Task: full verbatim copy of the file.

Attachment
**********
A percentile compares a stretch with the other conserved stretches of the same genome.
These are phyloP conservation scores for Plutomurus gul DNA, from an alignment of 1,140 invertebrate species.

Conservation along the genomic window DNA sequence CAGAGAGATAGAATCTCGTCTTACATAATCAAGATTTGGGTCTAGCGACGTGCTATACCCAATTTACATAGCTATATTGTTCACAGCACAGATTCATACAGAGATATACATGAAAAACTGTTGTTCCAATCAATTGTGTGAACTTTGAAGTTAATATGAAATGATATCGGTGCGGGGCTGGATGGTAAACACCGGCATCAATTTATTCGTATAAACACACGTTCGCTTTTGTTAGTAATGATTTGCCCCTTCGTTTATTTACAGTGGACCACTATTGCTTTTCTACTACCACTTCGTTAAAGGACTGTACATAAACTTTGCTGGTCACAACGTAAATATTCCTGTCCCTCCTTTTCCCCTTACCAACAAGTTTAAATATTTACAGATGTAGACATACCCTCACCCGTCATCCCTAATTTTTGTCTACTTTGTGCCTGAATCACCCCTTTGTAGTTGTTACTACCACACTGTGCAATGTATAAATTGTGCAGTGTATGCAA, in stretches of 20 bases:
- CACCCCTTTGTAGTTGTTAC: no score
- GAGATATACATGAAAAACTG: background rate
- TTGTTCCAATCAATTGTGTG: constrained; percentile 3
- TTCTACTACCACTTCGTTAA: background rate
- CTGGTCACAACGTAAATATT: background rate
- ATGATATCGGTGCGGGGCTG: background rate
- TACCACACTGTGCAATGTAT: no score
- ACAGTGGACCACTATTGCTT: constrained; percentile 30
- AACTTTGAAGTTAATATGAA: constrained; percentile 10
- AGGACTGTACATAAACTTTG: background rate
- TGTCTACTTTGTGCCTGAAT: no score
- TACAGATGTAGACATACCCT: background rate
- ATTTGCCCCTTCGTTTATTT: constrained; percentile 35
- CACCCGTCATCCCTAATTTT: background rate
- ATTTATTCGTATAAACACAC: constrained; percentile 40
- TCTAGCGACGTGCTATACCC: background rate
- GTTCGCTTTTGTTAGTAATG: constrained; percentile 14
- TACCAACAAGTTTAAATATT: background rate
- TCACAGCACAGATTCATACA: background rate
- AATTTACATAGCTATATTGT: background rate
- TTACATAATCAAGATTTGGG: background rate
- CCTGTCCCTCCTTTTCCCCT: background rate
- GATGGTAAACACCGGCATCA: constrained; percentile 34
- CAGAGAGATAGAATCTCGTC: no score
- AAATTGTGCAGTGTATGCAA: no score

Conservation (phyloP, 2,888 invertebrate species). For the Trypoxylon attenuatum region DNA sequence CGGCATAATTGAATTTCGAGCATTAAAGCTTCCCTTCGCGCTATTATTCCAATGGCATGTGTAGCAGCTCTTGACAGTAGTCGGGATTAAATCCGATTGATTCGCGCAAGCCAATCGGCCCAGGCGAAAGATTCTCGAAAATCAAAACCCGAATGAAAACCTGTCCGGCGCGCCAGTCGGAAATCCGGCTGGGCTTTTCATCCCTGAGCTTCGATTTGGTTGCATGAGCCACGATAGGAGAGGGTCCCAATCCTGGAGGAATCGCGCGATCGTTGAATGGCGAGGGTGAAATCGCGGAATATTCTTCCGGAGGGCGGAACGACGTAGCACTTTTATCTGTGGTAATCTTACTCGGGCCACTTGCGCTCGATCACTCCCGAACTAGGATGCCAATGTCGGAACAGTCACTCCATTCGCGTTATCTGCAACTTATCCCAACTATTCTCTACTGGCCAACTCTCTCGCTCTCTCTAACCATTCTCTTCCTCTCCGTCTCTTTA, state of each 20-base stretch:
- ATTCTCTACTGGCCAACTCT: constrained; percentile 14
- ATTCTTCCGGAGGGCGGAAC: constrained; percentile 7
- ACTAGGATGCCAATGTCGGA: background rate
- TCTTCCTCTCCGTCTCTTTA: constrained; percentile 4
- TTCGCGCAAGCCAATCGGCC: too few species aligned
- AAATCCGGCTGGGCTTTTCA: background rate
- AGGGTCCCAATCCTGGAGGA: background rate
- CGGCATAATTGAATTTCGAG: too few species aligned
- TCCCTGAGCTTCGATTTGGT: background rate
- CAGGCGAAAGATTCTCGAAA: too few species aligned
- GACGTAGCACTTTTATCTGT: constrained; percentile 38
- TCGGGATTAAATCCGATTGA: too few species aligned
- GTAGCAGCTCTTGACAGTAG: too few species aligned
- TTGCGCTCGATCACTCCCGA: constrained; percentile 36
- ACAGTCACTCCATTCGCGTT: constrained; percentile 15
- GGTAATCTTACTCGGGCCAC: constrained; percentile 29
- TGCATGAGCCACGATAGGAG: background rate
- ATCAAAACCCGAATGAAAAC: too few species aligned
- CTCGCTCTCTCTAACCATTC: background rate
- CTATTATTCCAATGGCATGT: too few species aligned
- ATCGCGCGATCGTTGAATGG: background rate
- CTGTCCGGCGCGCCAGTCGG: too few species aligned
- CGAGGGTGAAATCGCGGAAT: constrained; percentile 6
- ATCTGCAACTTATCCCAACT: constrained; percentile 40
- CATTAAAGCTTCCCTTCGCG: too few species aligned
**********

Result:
A percentile compares a stretch with the other conserved stretches of the same genome.
These are phyloP conservation scores for Plutomurus gul DNA, from an alignment of 1,140 invertebrate species.

Conservation along the genomic window DNA sequence CAGAGAGATAGAATCTCGTCTTACATAATCAAGATTTGGGTCTAGCGACGTGCTATACCCAATTTACATAGCTATATTGTTCACAGCACAGATTCATACAGAGATATACATGAAAAACTGTTGTTCCAATCAATTGTGTGAACTTTGAAGTTAATATGAAATGATATCGGTGCGGGGCTGGATGGTAAACACCGGCATCAATTTATTCGTATAAACACACGTTCGCTTTTGTTAGTAATGATTTGCCCCTTCGTTTATTTACAGTGGACCACTATTGCTTTTCTACTACCACTTCGTTAAAGGACTGTACATAAACTTTGCTGGTCACAACGTAAATATTCCTGTCCCTCCTTTTCCCCTTACCAACAAGTTTAAATATTTACAGATGTAGACATACCCTCACCCGTCATCCCTAATTTTTGTCTACTTTGTGCCTGAATCACCCCTTTGTAGTTGTTACTACCACACTGTGCAATGTATAAATTGTGCAGTGTATGCAA, in stretches of 20 bases:
- CACCCCTTTGTAGTTGTTAC: no score
- GAGATATACATGAAAAACTG: background rate
- TTGTTCCAATCAATTGTGTG: constrained; percentile 3
- TTCTACTACCACTTCGTTAA: background rate
- CTGGTCACAACGTAAATATT: background rate
- ATGATATCGGTGCGGGGCTG: background rate
- TACCACACTGTGCAATGTAT: no score
- ACAGTGGACCACTATTGCTT: constrained; percentile 30
- AACTTTGAAGTTAATATGAA: constrained; percentile 10
- AGGACTGTACATAAACTTTG: background rate
- TGTCTACTTTGTGCCTGAAT: no score
- TACAGATGTAGACATACCCT: background rate
- ATTTGCCCCTTCGTTTATTT: constrained; percentile 35
- CACCCGTCATCCCTAATTTT: background rate
- ATTTATTCGTATAAACACAC: constrained; percentile 40
- TCTAGCGACGTGCTATACCC: background rate
- GTTCGCTTTTGTTAGTAATG: constrained; percentile 14
- TACCAACAAGTTTAAATATT: background rate
- TCACAGCACAGATTCATACA: background rate
- AATTTACATAGCTATATTGT: background rate
- TTACATAATCAAGATTTGGG: background rate
- CCTGTCCCTCCTTTTCCCCT: background rate
- GATGGTAAACACCGGCATCA: constrained; percentile 34
- CAGAGAGATAGAATCTCGTC: no score
- AAATTGTGCAGTGTATGCAA: no score

Conservation (phyloP, 2,888 invertebrate species). For the Trypoxylon attenuatum region DNA sequence CGGCATAATTGAATTTCGAGCATTAAAGCTTCCCTTCGCGCTATTATTCCAATGGCATGTGTAGCAGCTCTTGACAGTAGTCGGGATTAAATCCGATTGATTCGCGCAAGCCAATCGGCCCAGGCGAAAGATTCTCGAAAATCAAAACCCGAATGAAAACCTGTCCGGCGCGCCAGTCGGAAATCCGGCTGGGCTTTTCATCCCTGAGCTTCGATTTGGTTGCATGAGCCACGATAGGAGAGGGTCCCAATCCTGGAGGAATCGCGCGATCGTTGAATGGCGAGGGTGAAATCGCGGAATATTCTTCCGGAGGGCGGAACGACGTAGCACTTTTATCTGTGGTAATCTTACTCGGGCCACTTGCGCTCGATCACTCCCGAACTAGGATGCCAATGTCGGAACAGTCACTCCATTCGCGTTATCTGCAACTTATCCCAACTATTCTCTACTGGCCAACTCTCTCGCTCTCTCTAACCATTCTCTTCCTCTCCGTCTCTTTA, state of each 20-base stretch:
- ATTCTCTACTGGCCAACTCT: constrained; percentile 14
- ATTCTTCCGGAGGGCGGAAC: constrained; percentile 7
- ACTAGGATGCCAATGTCGGA: background rate
- TCTTCCTCTCCGTCTCTTTA: constrained; percentile 4
- TTCGCGCAAGCCAATCGGCC: too few species aligned
- AAATCCGGCTGGGCTTTTCA: background rate
- AGGGTCCCAATCCTGGAGGA: background rate
- CGGCATAATTGAATTTCGAG: too few species aligned
- TCCCTGAGCTTCGATTTGGT: background rate
- CAGGCGAAAGATTCTCGAAA: too few species aligned
- GACGTAGCACTTTTATCTGT: constrained; percentile 38
- TCGGGATTAAATCCGATTGA: too few species aligned
- GTAGCAGCTCTTGACAGTAG: too few species aligned
- TTGCGCTCGATCACTCCCGA: constrained; percentile 36
- ACAGTCACTCCATTCGCGTT: constrained; percentile 15
- GGTAATCTTACTCGGGCCAC: constrained; percentile 29
- TGCATGAGCCACGATAGGAG: background rate
- ATCAAAACCCGAATGAAAAC: too few species aligned
- CTCGCTCTCTCTAACCATTC: background rate
- CTATTATTCCAATGGCATGT: too few species aligned
- ATCGCGCGATCGTTGAATGG: background rate
- CTGTCCGGCGCGCCAGTCGG: too few species aligned
- CGAGGGTGAAATCGCGGAAT: constrained; percentile 6
- ATCTGCAACTTATCCCAACT: constrained; percentile 40
- CATTAAAGCTTCCCTTCGCG: too few species aligned